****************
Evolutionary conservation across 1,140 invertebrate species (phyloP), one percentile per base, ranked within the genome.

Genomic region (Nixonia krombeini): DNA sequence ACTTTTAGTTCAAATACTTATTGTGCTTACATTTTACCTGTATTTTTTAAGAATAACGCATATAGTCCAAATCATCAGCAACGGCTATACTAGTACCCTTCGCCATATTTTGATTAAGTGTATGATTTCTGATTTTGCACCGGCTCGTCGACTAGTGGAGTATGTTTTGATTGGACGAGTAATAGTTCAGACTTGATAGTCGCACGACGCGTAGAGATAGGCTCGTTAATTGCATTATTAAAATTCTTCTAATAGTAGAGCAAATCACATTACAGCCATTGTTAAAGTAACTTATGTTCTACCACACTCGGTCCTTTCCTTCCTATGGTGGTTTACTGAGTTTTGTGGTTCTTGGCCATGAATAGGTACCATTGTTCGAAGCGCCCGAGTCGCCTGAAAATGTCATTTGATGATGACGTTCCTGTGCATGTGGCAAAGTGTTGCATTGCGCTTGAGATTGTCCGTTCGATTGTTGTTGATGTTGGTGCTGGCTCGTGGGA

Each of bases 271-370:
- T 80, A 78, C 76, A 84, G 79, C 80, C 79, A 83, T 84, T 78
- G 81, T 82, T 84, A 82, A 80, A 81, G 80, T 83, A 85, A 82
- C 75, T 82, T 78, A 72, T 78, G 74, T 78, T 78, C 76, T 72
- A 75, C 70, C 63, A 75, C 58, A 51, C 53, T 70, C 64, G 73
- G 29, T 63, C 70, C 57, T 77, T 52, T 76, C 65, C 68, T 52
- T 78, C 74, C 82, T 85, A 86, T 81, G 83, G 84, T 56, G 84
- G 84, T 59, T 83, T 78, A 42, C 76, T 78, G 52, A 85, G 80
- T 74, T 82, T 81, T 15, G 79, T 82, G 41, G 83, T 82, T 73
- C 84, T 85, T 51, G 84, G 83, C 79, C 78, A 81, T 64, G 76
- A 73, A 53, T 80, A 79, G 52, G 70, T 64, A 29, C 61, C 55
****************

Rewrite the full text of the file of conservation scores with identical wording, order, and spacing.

Evolutionary conservation across 1,140 invertebrate species (phyloP), one percentile per base, ranked within the genome.

Genomic region (Nixonia krombeini): DNA sequence ACTTTTAGTTCAAATACTTATTGTGCTTACATTTTACCTGTATTTTTTAAGAATAACGCATATAGTCCAAATCATCAGCAACGGCTATACTAGTACCCTTCGCCATATTTTGATTAAGTGTATGATTTCTGATTTTGCACCGGCTCGTCGACTAGTGGAGTATGTTTTGATTGGACGAGTAATAGTTCAGACTTGATAGTCGCACGACGCGTAGAGATAGGCTCGTTAATTGCATTATTAAAATTCTTCTAATAGTAGAGCAAATCACATTACAGCCATTGTTAAAGTAACTTATGTTCTACCACACTCGGTCCTTTCCTTCCTATGGTGGTTTACTGAGTTTTGTGGTTCTTGGCCATGAATAGGTACCATTGTTCGAAGCGCCCGAGTCGCCTGAAAATGTCATTTGATGATGACGTTCCTGTGCATGTGGCAAAGTGTTGCATTGCGCTTGAGATTGTCCGTTCGATTGTTGTTGATGTTGGTGCTGGCTCGTGGGA

Each of bases 271-370:
- T 80, A 78, C 76, A 84, G 79, C 80, C 79, A 83, T 84, T 78
- G 81, T 82, T 84, A 82, A 80, A 81, G 80, T 83, A 85, A 82
- C 75, T 82, T 78, A 72, T 78, G 74, T 78, T 78, C 76, T 72
- A 75, C 70, C 63, A 75, C 58, A 51, C 53, T 70, C 64, G 73
- G 29, T 63, C 70, C 57, T 77, T 52, T 76, C 65, C 68, T 52
- T 78, C 74, C 82, T 85, A 86, T 81, G 83, G 84, T 56, G 84
- G 84, T 59, T 83, T 78, A 42, C 76, T 78, G 52, A 85, G 80
- T 74, T 82, T 81, T 15, G 79, T 82, G 41, G 83, T 82, T 73
- C 84, T 85, T 51, G 84, G 83, C 79, C 78, A 81, T 64, G 76
- A 73, A 53, T 80, A 79, G 52, G 70, T 64, A 29, C 61, C 55